Bandsaw blade tension

I just received delivery of my new Axminster industrial series bandsaw which has a blade tension scale and pointer fitted. The scale is numbered 1 to 10 with a dash line along side each number with a very short dash at number 1 and gradually getting longer up to the 10. There is nothing in the machine manual or user guide as to what this numbered scale refers to. After fitting a new 1/2" wide 3 skip blade I tensioned the blade until firm finger pressure moved the blade sideways by 1/4" by coincidence the tension scale pointed to 4 on starting the machine the blade was fluttering so much it was striking the inside of the support column. Having owned my Kity 316 bandsaw for over 30 years I new from experience that the blade flutter was caused by to low tension, a slight turn of the tension wheel moved the tension pointer to 4 and 1/4 and the flutter disappeared, from this I assume the numbers on the tension scale are equal to the blade width in 1/8ths therefore a 1/2" bade equals four 1/8ths.
Does anyone have any thoughts on this ?

Look at the video clip from The Wood Whisperer at 2.20 mins in to see how to gauge the blade tension. The method used here to set up a bandsaw works perfectly and I’m using this method on both my large and small Axminster machines. Follow the procedures in the video and your machine will work fantastically.
Incidentally, you probably know this already, but the blade tension on a bandsaw should be reduced at the end of the working day; if not, there’s the possibility of producing a ‘flat’ on the tyre…pun not intended :grin:


The bloke says he doesn’t like bandsaw blade tension gauges because they aren’t to be trusted. I imagine that some bandsaws do have poor gauges of this kind.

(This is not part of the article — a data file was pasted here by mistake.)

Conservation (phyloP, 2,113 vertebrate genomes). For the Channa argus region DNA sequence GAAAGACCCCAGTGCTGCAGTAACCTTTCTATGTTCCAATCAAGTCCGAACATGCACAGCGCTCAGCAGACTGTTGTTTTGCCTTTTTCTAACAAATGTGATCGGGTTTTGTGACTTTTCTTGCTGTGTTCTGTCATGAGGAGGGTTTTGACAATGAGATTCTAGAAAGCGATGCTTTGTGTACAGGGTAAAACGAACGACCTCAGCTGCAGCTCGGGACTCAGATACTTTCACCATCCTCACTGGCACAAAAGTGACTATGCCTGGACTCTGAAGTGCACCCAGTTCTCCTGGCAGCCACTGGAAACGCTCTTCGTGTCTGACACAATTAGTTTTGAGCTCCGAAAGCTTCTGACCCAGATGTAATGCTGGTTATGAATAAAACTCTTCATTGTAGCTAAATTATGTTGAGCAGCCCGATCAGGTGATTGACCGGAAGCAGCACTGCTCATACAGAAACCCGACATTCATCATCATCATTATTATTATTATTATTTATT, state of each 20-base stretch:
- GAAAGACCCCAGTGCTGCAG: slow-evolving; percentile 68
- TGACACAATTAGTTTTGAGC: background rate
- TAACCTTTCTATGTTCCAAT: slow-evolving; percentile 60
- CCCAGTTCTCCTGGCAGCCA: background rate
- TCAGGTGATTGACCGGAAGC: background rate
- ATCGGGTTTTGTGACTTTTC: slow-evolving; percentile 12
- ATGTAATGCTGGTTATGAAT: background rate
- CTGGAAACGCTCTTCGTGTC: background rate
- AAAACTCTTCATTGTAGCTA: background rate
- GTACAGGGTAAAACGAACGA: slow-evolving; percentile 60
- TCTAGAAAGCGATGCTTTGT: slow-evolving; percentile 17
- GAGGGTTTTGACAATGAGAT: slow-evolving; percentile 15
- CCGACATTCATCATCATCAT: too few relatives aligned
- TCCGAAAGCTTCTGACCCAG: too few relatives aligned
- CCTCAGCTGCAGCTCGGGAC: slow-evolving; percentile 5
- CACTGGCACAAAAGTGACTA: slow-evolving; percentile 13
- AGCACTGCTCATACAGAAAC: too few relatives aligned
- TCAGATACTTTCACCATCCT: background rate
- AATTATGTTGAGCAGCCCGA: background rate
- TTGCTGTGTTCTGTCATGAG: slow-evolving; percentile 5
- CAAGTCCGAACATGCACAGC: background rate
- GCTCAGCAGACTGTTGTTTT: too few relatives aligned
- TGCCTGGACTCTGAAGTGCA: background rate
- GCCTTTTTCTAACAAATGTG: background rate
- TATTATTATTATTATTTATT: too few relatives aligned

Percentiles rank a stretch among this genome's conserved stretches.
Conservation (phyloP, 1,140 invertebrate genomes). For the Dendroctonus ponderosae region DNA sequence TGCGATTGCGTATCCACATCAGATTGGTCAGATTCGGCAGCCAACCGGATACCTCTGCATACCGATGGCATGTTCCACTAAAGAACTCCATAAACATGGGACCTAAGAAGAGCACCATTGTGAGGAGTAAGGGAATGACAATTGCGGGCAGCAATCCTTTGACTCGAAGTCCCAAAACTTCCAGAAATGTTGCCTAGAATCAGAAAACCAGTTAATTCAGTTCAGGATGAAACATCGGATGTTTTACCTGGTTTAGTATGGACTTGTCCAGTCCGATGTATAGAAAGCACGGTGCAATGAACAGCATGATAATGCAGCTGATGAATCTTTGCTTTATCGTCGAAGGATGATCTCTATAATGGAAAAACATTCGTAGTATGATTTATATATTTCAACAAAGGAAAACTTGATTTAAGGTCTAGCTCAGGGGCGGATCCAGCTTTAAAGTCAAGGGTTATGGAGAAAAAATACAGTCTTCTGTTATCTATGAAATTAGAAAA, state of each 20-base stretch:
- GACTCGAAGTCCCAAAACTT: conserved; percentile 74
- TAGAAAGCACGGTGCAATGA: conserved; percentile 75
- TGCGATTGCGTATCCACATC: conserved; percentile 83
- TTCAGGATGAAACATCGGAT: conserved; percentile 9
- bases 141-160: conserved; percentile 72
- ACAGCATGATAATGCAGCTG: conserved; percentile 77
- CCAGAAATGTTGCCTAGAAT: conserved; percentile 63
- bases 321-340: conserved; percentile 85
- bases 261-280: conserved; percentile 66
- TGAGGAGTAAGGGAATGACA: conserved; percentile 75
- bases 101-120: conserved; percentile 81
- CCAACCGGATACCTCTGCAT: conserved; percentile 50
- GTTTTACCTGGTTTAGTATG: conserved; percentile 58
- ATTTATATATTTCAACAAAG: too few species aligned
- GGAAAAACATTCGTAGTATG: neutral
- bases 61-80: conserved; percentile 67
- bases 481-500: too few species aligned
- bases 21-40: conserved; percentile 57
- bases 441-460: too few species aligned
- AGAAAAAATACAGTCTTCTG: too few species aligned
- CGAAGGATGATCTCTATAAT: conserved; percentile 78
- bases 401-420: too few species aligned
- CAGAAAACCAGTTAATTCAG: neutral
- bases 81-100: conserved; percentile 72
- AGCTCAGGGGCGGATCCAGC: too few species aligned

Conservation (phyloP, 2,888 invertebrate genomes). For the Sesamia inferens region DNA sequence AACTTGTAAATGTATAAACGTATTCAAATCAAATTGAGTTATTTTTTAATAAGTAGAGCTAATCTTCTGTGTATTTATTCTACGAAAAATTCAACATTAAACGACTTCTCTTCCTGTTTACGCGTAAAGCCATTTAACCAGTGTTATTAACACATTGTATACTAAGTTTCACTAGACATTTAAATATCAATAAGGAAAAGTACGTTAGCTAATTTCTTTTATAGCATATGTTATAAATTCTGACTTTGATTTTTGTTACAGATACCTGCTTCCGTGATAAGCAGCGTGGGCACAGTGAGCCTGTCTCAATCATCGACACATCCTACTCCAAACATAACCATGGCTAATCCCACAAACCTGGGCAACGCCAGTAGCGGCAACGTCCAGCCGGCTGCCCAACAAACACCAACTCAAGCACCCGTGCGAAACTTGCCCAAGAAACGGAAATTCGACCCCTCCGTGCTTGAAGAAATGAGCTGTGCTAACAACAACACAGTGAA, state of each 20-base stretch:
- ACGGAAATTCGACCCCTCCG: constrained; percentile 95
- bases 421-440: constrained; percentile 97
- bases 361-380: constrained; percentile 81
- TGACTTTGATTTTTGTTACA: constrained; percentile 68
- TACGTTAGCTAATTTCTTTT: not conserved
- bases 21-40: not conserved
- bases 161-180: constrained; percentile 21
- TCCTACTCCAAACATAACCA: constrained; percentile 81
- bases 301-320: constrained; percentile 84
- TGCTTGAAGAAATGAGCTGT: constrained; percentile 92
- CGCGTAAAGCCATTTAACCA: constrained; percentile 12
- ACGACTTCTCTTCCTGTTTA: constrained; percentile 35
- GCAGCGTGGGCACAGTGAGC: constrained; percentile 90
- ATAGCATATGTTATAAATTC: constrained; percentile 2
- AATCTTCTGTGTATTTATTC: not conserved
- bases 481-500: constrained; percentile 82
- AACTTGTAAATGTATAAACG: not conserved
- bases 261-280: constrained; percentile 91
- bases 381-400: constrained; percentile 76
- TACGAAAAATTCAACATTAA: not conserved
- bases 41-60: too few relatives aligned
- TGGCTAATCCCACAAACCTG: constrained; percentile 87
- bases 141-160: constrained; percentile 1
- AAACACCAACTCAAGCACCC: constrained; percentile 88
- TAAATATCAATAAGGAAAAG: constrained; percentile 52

On the other hand, the finger-push test is also notoriously variable, depending on the human doing the pushing. Fingers “go white” at different pressures for different fingers. Some are not so good at measuring distances (especially distances as small as 1/4", in the dim depths of a machine, at an angle) by eye.

Of course, it is what I do anyway, lacking a built-in bandsaw tension gauge. But I would prefer a small and simple aftermarket device to measure the blade deflection objectively. It cannot be beyond our ingenuity to invent one out of an old spring and a few offcuts, eh? Perhaps I will have go.

The main thing is that, believe or not, this method actually works. I don’t use a tablesaur any more and rely on my bandsaws for all machine sawing operations so I need a way of accurately setting up a bandsaw(s) so that it cuts absolutely spot on. Which they do.

Thanks for your reply, I had already seen the video and is a method I have used for many years, controversially Snodgrass has another video taken at a show where he taps the blade with one finger only and if the blade moves sideways more than 1/8th inch it is to slack.
I have the same bandsaw as your link “large 1” out of interest what blade width are you using and what is the scale reading showing with it correctly tensioned.
Another controversial point “To reduce tension or not” Axminster’s manual states there is no need to reduce the tension after every use, assuming they mean only if the saw is not going to be used for a while, my Kity 316 is over 30 years old it has the original wheel tyres and drive belt and the only time it get’s slackened off is when I change the blade. I use the Axminster GT 1/2" 3 skip blades on both machines and there is a big difference between the GT and standard carbon blades and well worth the extra bit of cash.

I agree with your thoughts, strain gauges are far to expensive for non business users, the built in tension gauge is only a guide I was just wondering What the numbers on the scale refereed to as Axminster have failed to include this bit of information in the manual.
A pretty accurate way is mount the blade and track it and with the side support guides well clear of the blade switch on and if the bade flutters tension it until the blade has no flutter, job done.

I don’t know what the scale reading is as I’ve never used it!:smile: I use is a 12mm, 4tpi Diamond Ground blade and have to agree that they’re pretty special. As regards slackening off the tension, I only do it as I said above at the end of the working day as part of the ‘close down’ routine…check all power sockets are ‘off’, clean the floor of all debris and detritus, put tools away and check that the bandsaw tension has been released on both machines. The large lever on the back of the big Industrial machine makes releasing the tension a piece of cake, which I guess is why it was included.